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This Dutch teenager spent 10,000 hours and $10,000 on his 9/11 memorial

Miguel Ortiz Avatar

The events of September 11, 2001 changed the United States of America as we know it. However, its impact on foreign countries is often overlooked. When the Twin Towers fell, people all around the world mourned the loss of innocent life.

Hijacked Flight 175 before striking the World Trade Center (9/11 Memorial & Museum)

On that infamous day, Daan van der Steijn was just 3 months old. His mother was feeding him at home in Deurne, The Netherlands when the attacks happened. Of course, Daan was too young to remember any of it at the time.

Ten years later, the van der Steijn family was watching the documentary 102 Minutes That Changed America on Dutch television. The viewing became an annual tradition on the anniversary of 9/11 to commemorate the tragedy. By that age, Daan was more able to comprehend the gravity of the terror attacks. Moreover, he was able to appreciate the heroics of the first responders who climbed the towers and charged into the smoke and rubble.

Fact panels leading up to the 9/11 memorial exhibit (Miguel Ortiz)

The van der Steijn family is a firefighting one. Daan’s great-grandfather, cousin and two more relatives served or currently serve as firefighters. With the added personal connection, Daan began brainstorming ideas to pay tribute to the victims and heroes on 9/11.

The 9/11 memorial replicates the entire World Trade Center Plaza (Miguel Ortiz)

In 2016, Daan settled on an idea. The 14-year-old had become a talented woodworker and artist. He put these skills to use building a replica of the World Trade Center Plaza as it stood before 9/11. The project took Daan four years, 10,000 hours, and $10,000 of his own money to complete. He spent 30 hours alone typing the 2,977 names of the people killed on 9/11 plus the six who died in the World Trade Center bombing on February 26, 1993, which line the base of the memorial.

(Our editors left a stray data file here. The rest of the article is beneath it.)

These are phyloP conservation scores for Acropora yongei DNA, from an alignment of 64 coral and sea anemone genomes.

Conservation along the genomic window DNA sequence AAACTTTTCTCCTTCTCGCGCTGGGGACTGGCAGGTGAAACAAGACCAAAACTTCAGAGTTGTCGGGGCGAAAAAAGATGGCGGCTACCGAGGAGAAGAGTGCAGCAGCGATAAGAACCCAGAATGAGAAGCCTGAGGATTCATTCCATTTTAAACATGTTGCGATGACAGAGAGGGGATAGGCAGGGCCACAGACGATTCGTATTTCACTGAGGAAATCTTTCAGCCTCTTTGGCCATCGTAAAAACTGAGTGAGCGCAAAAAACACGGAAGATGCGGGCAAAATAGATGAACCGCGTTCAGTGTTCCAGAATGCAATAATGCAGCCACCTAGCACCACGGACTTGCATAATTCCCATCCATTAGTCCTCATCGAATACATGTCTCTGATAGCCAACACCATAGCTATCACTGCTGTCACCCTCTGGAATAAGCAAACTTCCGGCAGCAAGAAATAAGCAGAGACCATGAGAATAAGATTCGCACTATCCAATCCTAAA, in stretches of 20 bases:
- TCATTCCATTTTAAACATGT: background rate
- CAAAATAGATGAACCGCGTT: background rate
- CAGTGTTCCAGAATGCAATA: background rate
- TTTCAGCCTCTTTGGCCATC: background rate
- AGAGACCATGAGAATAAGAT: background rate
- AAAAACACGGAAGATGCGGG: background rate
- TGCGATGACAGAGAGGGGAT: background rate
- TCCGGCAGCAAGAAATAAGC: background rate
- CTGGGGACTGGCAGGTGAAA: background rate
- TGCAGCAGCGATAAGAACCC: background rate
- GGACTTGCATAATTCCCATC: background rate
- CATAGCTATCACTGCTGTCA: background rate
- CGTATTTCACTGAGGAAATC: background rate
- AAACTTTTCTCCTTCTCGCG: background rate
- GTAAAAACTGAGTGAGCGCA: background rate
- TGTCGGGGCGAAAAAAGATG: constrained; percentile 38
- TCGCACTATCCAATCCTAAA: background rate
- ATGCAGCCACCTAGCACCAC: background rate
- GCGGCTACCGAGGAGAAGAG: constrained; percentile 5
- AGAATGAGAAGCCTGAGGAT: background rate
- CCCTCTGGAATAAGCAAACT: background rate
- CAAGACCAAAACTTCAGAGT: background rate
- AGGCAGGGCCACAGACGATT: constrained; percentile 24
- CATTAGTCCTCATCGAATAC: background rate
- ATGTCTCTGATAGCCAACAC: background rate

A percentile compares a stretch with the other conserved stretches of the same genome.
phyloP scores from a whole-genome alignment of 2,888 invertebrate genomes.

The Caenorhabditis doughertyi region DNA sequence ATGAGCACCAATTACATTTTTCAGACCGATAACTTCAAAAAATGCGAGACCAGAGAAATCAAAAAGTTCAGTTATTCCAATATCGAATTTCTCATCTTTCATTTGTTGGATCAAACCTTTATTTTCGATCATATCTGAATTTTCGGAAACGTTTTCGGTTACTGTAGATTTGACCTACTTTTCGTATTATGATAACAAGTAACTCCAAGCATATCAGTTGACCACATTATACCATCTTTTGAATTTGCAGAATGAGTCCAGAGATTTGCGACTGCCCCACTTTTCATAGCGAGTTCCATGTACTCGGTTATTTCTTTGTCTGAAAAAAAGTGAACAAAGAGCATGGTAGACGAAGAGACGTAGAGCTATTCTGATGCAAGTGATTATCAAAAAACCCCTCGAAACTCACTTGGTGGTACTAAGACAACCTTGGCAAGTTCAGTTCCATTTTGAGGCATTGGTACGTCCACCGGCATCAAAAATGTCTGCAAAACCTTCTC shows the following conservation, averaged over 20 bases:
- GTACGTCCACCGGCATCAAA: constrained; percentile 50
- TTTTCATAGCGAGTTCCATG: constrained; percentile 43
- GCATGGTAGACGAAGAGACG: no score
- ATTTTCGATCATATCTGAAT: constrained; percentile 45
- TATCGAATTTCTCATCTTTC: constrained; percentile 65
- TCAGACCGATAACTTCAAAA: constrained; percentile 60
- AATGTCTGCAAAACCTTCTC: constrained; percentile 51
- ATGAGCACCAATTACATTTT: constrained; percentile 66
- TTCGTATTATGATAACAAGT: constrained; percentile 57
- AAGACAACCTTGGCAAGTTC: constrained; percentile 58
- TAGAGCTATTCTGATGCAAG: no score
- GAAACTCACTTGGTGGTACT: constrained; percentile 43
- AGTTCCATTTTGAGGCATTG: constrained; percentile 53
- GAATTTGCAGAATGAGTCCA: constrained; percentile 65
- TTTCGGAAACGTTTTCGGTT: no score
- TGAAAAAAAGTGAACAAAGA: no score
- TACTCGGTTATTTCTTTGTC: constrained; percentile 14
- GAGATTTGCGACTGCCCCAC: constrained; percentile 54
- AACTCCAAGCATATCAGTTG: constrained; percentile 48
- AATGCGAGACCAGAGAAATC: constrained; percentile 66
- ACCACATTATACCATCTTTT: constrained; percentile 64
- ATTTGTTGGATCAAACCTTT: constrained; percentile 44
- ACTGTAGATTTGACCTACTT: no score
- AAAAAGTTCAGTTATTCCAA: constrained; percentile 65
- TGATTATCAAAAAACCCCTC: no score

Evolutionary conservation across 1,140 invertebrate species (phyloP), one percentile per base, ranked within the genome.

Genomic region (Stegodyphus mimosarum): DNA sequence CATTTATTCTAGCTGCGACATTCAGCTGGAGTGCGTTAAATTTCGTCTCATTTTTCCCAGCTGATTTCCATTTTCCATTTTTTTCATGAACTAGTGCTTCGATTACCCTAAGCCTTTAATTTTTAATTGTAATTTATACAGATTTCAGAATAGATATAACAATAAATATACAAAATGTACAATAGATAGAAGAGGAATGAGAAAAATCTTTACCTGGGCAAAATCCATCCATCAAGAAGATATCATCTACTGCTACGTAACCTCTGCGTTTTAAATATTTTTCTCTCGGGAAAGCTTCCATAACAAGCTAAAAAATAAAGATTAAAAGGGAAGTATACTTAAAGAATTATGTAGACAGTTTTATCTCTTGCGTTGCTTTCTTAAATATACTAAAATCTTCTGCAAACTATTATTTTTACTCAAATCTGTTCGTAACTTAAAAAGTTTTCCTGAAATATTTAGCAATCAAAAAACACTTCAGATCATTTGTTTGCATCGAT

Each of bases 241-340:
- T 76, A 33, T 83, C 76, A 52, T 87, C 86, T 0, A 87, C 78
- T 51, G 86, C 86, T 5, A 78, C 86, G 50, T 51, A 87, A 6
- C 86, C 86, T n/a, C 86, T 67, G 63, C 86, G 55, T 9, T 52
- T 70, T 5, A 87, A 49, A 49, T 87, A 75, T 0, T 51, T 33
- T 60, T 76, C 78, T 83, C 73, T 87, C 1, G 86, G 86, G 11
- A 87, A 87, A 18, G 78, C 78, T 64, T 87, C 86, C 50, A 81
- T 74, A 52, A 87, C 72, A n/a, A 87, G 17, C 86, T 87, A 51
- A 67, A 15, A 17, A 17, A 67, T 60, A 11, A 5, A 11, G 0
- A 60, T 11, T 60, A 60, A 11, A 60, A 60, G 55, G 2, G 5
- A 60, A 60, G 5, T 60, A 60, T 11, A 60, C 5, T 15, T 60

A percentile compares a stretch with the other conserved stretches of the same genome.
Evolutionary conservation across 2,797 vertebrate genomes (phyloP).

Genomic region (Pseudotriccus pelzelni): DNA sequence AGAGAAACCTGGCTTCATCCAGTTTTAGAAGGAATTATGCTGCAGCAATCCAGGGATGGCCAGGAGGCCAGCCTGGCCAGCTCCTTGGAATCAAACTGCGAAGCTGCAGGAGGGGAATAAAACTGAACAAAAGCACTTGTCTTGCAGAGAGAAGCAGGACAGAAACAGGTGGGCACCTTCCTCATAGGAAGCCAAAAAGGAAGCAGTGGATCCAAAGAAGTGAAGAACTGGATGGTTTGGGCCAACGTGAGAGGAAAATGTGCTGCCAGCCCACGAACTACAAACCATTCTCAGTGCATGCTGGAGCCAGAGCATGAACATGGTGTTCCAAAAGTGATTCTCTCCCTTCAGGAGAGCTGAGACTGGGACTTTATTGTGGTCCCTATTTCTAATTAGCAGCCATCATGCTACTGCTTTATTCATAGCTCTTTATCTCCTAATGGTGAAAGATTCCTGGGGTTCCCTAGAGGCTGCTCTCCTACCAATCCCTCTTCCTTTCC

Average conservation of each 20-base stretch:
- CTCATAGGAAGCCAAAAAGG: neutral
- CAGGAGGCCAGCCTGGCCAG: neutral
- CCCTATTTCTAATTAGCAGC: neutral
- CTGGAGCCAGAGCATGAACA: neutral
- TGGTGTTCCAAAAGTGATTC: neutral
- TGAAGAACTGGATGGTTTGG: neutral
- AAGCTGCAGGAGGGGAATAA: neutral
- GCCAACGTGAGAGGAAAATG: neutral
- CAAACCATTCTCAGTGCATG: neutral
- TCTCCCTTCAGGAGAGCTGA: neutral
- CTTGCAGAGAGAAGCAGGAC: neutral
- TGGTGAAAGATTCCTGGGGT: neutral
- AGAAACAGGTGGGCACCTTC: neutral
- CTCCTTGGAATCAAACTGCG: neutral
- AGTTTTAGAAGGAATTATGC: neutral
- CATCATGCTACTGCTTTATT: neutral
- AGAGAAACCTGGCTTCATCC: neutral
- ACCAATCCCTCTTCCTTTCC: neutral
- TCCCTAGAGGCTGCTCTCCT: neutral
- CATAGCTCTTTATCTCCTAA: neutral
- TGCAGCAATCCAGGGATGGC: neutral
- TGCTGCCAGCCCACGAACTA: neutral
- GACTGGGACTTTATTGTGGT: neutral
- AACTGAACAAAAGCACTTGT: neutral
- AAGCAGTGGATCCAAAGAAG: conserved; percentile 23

Daan captured the plaza in incredible detail (Miguel Ortiz)

Though the project required an incredible amount of time, money, and hard work, Daan was determined to complete it. “The tragedy touched me deeply and it seemed unreal to see two passenger airplanes fly into the World Trade Center and kill that many people,” he recalled. “I wanted to create a project as a memorial to all that passed away.”

The crate used to transport 7 World Trade Center (Miguel Ortiz)

In 2019, upon the completion of his memorial, Daan reached out to local partners in the Netherlands to tour it. Appearing first in Daan’s hometown, the exhibit went to several Dutch cities before it began its American tour in 2021.

The replica of the Twin Towers almost eclipses the rest of the plaza (Miguel Ortiz)

The American tour coincides with the 20th anniversary of the attacks and is partnered with Honor365, a resource and referral service dedicated to combating veteran and first responder suicide. The exhibit was featured across the country before heading to New York for the 9/11 anniversary.

The fountain in the plaza features running water (Miguel Ortiz)

In 2020, Daan began his own firefighter training at the Dutch Firefighter Academy. Using the same motivation and dedication that he used to build his 9/11 memorial, Daan is on track to become an official firefighter in 2022.

The entrance to the replica WTC Plaza (Miguel Ortiz)

Feature Image: Daan van der Steijn with his 9/11 memorial (Honor365)